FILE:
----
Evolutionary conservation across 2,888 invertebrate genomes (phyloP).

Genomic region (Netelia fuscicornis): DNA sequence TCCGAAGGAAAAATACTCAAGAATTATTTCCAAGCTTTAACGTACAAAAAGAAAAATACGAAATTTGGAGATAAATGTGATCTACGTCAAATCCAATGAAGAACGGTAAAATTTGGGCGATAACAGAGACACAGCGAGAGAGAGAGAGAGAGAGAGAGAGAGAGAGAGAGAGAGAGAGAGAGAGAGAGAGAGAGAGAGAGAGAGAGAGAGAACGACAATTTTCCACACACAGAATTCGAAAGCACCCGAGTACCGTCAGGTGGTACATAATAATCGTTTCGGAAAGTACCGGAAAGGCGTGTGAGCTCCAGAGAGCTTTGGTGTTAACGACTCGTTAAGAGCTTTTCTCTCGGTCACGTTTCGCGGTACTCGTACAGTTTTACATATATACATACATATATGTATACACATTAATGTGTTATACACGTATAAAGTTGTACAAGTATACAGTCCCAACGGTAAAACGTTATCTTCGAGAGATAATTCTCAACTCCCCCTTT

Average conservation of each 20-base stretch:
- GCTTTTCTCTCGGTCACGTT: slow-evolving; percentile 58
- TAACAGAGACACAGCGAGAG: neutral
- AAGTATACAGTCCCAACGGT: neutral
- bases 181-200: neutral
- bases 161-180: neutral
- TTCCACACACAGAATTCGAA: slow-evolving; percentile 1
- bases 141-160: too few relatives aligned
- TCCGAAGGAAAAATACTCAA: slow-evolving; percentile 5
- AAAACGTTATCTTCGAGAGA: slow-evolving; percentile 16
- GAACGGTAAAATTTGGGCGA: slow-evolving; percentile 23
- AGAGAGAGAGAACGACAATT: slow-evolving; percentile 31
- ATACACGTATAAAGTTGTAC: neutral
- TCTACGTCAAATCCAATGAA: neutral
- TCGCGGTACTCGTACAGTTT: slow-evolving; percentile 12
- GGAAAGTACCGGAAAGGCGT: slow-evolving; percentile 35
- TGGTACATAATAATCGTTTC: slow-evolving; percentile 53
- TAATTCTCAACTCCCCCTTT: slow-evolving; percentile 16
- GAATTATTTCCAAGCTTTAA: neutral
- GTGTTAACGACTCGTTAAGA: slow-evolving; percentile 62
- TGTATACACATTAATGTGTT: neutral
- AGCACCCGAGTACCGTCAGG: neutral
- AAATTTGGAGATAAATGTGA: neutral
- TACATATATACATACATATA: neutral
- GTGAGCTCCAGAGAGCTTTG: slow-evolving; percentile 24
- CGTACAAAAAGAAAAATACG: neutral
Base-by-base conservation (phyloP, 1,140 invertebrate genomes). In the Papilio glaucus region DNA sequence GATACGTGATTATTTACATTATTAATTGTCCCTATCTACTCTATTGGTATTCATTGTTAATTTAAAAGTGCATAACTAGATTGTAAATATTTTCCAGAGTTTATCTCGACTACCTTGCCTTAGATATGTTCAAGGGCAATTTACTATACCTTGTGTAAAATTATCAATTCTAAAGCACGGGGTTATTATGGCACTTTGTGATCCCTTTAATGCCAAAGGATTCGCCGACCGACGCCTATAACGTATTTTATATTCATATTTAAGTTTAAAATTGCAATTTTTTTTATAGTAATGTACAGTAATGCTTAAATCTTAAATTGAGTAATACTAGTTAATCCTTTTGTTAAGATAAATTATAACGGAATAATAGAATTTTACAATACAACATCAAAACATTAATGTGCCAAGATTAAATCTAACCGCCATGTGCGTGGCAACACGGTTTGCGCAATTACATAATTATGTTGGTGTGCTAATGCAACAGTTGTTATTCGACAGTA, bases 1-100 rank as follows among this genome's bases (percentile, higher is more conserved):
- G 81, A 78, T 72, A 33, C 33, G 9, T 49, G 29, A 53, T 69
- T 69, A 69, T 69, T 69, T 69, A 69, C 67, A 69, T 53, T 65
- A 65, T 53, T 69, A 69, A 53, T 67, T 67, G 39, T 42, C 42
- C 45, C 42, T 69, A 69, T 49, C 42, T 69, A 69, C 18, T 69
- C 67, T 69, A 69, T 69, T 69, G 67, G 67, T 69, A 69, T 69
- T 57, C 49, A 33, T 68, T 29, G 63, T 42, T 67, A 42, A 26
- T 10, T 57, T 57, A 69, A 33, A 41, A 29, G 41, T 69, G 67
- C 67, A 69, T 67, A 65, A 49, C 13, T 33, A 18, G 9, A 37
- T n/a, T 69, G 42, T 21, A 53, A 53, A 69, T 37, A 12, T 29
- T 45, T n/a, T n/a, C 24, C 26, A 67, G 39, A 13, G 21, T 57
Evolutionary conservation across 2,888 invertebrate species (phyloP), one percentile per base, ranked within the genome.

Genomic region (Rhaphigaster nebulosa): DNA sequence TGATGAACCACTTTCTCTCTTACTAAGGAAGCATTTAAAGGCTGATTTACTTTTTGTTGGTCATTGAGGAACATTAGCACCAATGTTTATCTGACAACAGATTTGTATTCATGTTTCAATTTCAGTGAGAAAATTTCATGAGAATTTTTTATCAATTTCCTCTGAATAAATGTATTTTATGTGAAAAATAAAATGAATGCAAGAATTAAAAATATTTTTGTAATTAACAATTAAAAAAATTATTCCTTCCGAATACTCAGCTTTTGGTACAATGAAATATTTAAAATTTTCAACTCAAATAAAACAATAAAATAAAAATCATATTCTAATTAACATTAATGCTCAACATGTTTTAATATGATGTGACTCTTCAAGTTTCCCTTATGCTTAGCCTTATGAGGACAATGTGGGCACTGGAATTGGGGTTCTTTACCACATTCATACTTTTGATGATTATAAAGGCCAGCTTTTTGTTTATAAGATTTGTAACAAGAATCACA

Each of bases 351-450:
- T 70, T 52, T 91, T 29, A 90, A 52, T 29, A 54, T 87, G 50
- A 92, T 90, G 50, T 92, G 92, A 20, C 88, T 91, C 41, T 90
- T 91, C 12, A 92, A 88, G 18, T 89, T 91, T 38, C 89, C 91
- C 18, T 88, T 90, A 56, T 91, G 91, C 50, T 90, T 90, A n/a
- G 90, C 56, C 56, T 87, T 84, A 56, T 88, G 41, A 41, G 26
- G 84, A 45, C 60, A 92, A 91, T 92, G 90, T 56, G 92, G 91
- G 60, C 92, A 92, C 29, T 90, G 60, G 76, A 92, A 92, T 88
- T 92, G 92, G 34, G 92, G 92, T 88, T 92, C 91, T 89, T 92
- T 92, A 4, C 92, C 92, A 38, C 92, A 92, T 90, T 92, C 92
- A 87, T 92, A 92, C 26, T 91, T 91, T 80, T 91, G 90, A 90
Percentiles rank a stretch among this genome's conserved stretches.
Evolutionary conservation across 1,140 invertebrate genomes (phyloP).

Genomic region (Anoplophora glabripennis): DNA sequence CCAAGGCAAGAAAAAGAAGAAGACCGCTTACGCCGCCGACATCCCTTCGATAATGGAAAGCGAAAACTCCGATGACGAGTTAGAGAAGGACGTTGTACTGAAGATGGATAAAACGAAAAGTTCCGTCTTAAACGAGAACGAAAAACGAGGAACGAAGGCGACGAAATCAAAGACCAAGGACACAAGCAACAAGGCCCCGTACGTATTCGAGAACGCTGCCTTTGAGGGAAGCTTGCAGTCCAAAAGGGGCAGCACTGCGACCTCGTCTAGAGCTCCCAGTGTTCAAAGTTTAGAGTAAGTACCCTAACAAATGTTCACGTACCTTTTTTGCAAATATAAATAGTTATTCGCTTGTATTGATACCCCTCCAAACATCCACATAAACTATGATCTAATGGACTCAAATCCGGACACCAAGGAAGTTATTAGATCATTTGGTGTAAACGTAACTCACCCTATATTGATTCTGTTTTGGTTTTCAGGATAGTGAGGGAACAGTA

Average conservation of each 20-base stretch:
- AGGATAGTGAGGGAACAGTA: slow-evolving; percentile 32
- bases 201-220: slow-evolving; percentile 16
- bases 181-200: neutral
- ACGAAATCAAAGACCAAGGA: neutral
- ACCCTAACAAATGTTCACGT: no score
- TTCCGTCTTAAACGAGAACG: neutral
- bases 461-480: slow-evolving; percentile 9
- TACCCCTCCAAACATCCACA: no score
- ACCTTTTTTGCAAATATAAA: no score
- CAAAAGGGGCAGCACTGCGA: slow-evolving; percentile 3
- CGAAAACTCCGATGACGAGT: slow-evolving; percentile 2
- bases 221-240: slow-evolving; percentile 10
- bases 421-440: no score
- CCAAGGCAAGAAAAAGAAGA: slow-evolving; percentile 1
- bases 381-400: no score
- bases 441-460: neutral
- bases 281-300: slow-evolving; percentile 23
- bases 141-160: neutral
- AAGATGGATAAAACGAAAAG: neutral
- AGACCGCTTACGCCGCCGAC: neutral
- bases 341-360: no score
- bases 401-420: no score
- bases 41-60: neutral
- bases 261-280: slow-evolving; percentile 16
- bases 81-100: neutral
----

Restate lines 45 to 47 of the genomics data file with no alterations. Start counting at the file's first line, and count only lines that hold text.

- T 91, C 12, A 92, A 88, G 18, T 89, T 91, T 38, C 89, C 91
- C 18, T 88, T 90, A 56, T 91, G 91, C 50, T 90, T 90, A n/a
- G 90, C 56, C 56, T 87, T 84, A 56, T 88, G 41, A 41, G 26